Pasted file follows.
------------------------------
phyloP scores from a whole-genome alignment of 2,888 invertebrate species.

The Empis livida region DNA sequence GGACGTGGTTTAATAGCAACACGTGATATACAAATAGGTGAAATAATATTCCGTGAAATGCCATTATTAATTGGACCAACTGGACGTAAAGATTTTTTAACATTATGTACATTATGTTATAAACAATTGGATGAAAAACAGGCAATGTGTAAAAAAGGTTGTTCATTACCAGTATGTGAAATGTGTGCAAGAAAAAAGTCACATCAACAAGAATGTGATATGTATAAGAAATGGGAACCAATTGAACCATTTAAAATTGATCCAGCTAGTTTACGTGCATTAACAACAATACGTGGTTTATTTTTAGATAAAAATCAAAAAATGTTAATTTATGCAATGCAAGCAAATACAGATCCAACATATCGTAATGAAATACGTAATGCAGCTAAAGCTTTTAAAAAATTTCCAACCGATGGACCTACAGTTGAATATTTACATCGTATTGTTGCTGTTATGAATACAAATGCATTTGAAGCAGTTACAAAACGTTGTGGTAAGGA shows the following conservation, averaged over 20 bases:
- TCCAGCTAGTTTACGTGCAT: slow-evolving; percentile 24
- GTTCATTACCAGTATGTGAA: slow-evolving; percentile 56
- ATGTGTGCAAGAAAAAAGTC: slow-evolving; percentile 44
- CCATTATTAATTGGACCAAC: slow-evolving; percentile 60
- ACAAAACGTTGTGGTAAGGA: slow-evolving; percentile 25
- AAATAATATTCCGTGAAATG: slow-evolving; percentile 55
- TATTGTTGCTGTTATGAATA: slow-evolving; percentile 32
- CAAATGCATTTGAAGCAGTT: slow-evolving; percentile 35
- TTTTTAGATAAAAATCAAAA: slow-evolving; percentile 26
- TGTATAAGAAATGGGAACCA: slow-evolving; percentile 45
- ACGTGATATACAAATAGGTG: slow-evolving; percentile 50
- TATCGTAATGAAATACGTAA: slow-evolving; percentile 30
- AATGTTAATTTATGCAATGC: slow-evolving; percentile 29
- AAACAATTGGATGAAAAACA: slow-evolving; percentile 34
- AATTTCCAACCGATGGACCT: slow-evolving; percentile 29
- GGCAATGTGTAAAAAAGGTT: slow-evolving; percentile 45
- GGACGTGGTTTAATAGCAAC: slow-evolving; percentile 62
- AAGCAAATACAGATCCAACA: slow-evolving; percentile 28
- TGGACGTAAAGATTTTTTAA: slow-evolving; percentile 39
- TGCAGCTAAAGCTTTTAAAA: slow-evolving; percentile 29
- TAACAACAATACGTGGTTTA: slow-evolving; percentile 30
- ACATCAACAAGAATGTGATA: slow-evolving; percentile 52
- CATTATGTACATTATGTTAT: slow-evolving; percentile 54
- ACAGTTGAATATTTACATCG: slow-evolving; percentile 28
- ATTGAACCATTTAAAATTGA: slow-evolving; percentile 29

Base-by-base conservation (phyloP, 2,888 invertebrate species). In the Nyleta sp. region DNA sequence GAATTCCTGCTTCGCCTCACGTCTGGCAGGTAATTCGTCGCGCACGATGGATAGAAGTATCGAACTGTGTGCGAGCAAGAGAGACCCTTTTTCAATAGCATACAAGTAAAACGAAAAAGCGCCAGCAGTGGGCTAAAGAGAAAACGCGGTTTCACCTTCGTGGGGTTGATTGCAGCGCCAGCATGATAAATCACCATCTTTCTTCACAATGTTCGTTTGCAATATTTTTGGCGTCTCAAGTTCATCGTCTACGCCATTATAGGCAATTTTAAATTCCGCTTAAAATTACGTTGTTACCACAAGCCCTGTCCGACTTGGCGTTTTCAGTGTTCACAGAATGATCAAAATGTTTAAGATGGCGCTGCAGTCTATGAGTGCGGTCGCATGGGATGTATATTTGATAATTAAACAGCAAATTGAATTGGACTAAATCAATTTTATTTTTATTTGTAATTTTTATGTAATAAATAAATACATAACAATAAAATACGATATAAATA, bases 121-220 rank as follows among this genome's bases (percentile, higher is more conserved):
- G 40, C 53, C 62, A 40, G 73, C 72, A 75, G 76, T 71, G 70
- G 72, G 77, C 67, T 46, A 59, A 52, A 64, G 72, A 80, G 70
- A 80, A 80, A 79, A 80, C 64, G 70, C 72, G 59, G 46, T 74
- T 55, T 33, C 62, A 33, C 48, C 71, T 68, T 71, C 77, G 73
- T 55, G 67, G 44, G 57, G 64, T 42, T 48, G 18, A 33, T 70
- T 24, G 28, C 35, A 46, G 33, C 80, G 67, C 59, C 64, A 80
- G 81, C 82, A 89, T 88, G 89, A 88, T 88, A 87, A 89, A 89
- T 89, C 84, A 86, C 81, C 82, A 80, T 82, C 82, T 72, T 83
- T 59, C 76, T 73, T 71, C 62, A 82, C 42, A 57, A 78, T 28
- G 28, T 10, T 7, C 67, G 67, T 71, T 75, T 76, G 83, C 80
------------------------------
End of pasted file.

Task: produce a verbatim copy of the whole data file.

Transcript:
phyloP scores from a whole-genome alignment of 2,888 invertebrate species.

The Empis livida region DNA sequence GGACGTGGTTTAATAGCAACACGTGATATACAAATAGGTGAAATAATATTCCGTGAAATGCCATTATTAATTGGACCAACTGGACGTAAAGATTTTTTAACATTATGTACATTATGTTATAAACAATTGGATGAAAAACAGGCAATGTGTAAAAAAGGTTGTTCATTACCAGTATGTGAAATGTGTGCAAGAAAAAAGTCACATCAACAAGAATGTGATATGTATAAGAAATGGGAACCAATTGAACCATTTAAAATTGATCCAGCTAGTTTACGTGCATTAACAACAATACGTGGTTTATTTTTAGATAAAAATCAAAAAATGTTAATTTATGCAATGCAAGCAAATACAGATCCAACATATCGTAATGAAATACGTAATGCAGCTAAAGCTTTTAAAAAATTTCCAACCGATGGACCTACAGTTGAATATTTACATCGTATTGTTGCTGTTATGAATACAAATGCATTTGAAGCAGTTACAAAACGTTGTGGTAAGGA shows the following conservation, averaged over 20 bases:
- TCCAGCTAGTTTACGTGCAT: slow-evolving; percentile 24
- GTTCATTACCAGTATGTGAA: slow-evolving; percentile 56
- ATGTGTGCAAGAAAAAAGTC: slow-evolving; percentile 44
- CCATTATTAATTGGACCAAC: slow-evolving; percentile 60
- ACAAAACGTTGTGGTAAGGA: slow-evolving; percentile 25
- AAATAATATTCCGTGAAATG: slow-evolving; percentile 55
- TATTGTTGCTGTTATGAATA: slow-evolving; percentile 32
- CAAATGCATTTGAAGCAGTT: slow-evolving; percentile 35
- TTTTTAGATAAAAATCAAAA: slow-evolving; percentile 26
- TGTATAAGAAATGGGAACCA: slow-evolving; percentile 45
- ACGTGATATACAAATAGGTG: slow-evolving; percentile 50
- TATCGTAATGAAATACGTAA: slow-evolving; percentile 30
- AATGTTAATTTATGCAATGC: slow-evolving; percentile 29
- AAACAATTGGATGAAAAACA: slow-evolving; percentile 34
- AATTTCCAACCGATGGACCT: slow-evolving; percentile 29
- GGCAATGTGTAAAAAAGGTT: slow-evolving; percentile 45
- GGACGTGGTTTAATAGCAAC: slow-evolving; percentile 62
- AAGCAAATACAGATCCAACA: slow-evolving; percentile 28
- TGGACGTAAAGATTTTTTAA: slow-evolving; percentile 39
- TGCAGCTAAAGCTTTTAAAA: slow-evolving; percentile 29
- TAACAACAATACGTGGTTTA: slow-evolving; percentile 30
- ACATCAACAAGAATGTGATA: slow-evolving; percentile 52
- CATTATGTACATTATGTTAT: slow-evolving; percentile 54
- ACAGTTGAATATTTACATCG: slow-evolving; percentile 28
- ATTGAACCATTTAAAATTGA: slow-evolving; percentile 29

Base-by-base conservation (phyloP, 2,888 invertebrate species). In the Nyleta sp. region DNA sequence GAATTCCTGCTTCGCCTCACGTCTGGCAGGTAATTCGTCGCGCACGATGGATAGAAGTATCGAACTGTGTGCGAGCAAGAGAGACCCTTTTTCAATAGCATACAAGTAAAACGAAAAAGCGCCAGCAGTGGGCTAAAGAGAAAACGCGGTTTCACCTTCGTGGGGTTGATTGCAGCGCCAGCATGATAAATCACCATCTTTCTTCACAATGTTCGTTTGCAATATTTTTGGCGTCTCAAGTTCATCGTCTACGCCATTATAGGCAATTTTAAATTCCGCTTAAAATTACGTTGTTACCACAAGCCCTGTCCGACTTGGCGTTTTCAGTGTTCACAGAATGATCAAAATGTTTAAGATGGCGCTGCAGTCTATGAGTGCGGTCGCATGGGATGTATATTTGATAATTAAACAGCAAATTGAATTGGACTAAATCAATTTTATTTTTATTTGTAATTTTTATGTAATAAATAAATACATAACAATAAAATACGATATAAATA, bases 121-220 rank as follows among this genome's bases (percentile, higher is more conserved):
- G 40, C 53, C 62, A 40, G 73, C 72, A 75, G 76, T 71, G 70
- G 72, G 77, C 67, T 46, A 59, A 52, A 64, G 72, A 80, G 70
- A 80, A 80, A 79, A 80, C 64, G 70, C 72, G 59, G 46, T 74
- T 55, T 33, C 62, A 33, C 48, C 71, T 68, T 71, C 77, G 73
- T 55, G 67, G 44, G 57, G 64, T 42, T 48, G 18, A 33, T 70
- T 24, G 28, C 35, A 46, G 33, C 80, G 67, C 59, C 64, A 80
- G 81, C 82, A 89, T 88, G 89, A 88, T 88, A 87, A 89, A 89
- T 89, C 84, A 86, C 81, C 82, A 80, T 82, C 82, T 72, T 83
- T 59, C 76, T 73, T 71, C 62, A 82, C 42, A 57, A 78, T 28
- G 28, T 10, T 7, C 67, G 67, T 71, T 75, T 76, G 83, C 80